This leads to their daring escape from the prison cell through a trap door on the roof. As Maria and Perla were being interrogated by Gutierrez, the Samurai bursts in and makes some expert carvings with his sword that would thrill the audience and quicken the yen in Maria’s heart for him. In the ensuing shoot out the soldiers were killed and the ARMERIA is cheerfully blown up by Augustus well after securing sufficient dinamita sticks from the arsenal for later use. They escape from there with Maria and Perla in the horse cart and before the five man army headed for the mission, they send off the two women to rejoin with their people. This unwished for separation was a quick and sad parting for the Samurai and Maria (in a role devoid of dialogue like the Samurai). Love happens when you least expect it. They had been granted only few moments of paradise and then cast into the darkness of frustration. But, Maria would be waiting for him.

Riding at an angle away from the chasing soldiers scouting for them, they soon gave the slip to the soldiers on their trail with the help of revolutionaries. Soon, the Dutchman provides his men with their first view of the target train. They were by now convinced of the importance of meeting with success in the mission, but getting their hands on the gold appeared to be impossible considering that the train was guarded by a good number of heavily armed soldiers, a cannon and a work train that would travel ahead of the gold train by twenty minutes to ensure the tracks are clear and safe from assault. Besides, there was military corps stationed at six mile intervals along the railway track to ensure the safe passage of the real train.

Once an army truck is hijacked for their later use, the Dutchman took them to an isolated railroad station house ideal to settle down and fine tune the finer details and prepare to pull off the job within three days. What follows are the thrilling action sequences featuring their ride under the train from Puebla Railway Station, their raw skills aboard the train, the Samurai running for the departing train, the daring robbery, and………….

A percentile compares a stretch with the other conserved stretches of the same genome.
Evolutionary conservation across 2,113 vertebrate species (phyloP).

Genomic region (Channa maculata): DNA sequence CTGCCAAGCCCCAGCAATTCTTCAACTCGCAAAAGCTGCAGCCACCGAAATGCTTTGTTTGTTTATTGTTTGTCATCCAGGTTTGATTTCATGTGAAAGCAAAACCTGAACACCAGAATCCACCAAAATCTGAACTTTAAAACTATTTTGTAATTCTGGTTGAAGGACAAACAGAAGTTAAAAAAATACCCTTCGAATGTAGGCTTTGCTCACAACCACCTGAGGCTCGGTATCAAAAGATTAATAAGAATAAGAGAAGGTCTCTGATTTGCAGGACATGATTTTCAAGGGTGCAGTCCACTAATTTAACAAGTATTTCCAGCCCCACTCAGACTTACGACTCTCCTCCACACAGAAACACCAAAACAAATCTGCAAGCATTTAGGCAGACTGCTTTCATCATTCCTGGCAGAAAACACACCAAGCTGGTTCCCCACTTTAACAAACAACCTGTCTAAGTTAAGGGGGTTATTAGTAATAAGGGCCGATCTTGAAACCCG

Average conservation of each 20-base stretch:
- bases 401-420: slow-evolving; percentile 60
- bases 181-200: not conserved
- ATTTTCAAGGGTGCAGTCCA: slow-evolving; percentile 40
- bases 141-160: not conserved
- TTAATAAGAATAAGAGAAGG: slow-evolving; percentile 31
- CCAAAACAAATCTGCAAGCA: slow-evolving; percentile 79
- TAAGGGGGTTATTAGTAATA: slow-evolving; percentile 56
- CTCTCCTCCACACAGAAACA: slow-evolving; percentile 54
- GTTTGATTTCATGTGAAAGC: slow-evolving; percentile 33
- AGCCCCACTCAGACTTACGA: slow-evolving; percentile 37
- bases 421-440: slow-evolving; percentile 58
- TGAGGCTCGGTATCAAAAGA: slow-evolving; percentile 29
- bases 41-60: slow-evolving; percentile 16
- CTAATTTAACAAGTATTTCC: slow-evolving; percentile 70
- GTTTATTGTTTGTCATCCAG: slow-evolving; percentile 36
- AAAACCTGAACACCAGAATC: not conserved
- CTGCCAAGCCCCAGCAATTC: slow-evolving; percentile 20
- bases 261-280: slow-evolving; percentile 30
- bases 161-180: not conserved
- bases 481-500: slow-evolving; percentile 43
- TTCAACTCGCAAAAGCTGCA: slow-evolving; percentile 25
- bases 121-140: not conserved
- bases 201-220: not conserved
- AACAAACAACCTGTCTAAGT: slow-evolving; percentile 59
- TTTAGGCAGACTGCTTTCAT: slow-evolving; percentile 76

Being an Italian- American co-production, “The Five Man Army” has high production values.

The excellent Cinematography by Enzo Barboni (“Django”) in Metrocolor/Deltavision reproduces a real atmosphere of Mexico and U.S in the Spanish locations by capturing the beautiful solitude of vast desert regions; panoramic views of lush country side; the enchanting mood of the isolated, dusty village; the well-crafted interiors by art director Enzo Bulgarelli and set decorator Ennio Michettoni – all of which are masterfully framed, blended with appealing trolley and crane shots.

Notwithstanding the ablest performers chosen for the film, the thrilling action scenes (about twenty two minutes) aboard the train makes our attention glued onscreen, tracking the skillful maneuvers of the protagonists in a series of sequences as they take on whatever hair-raising perils were necessary to defuse the guards and complete the mission, proclaim great film making without the help of back projection or computer graphics.Then the music really takes its thumping rhythm (Una Corsa Disperata) when the Samurai speeds after the train (sequence of about four minutes). The rousing and melodious score by Morricone is a perfect accompaniment for the film. Morricone had skillfully left certain scenes devoid of music (especially the train sequences), leaving the action to carry the story forward at its gripping pace and suspense, which unmistakably relate to Dario Argento’s contribution.

Backed by the brisk and cutting-edge editing by Sergio Montanari, the script by Argento and Richards never allows for a boring moment by keeping the action fast-paced and dotted with humour (especially the boy peeping at the Dutchman hanging under the train; the waving of the hands of the dead soldiers), shifting the characters quickly from one sequence to another, and most of the time, never letting a scene run longer than necessary.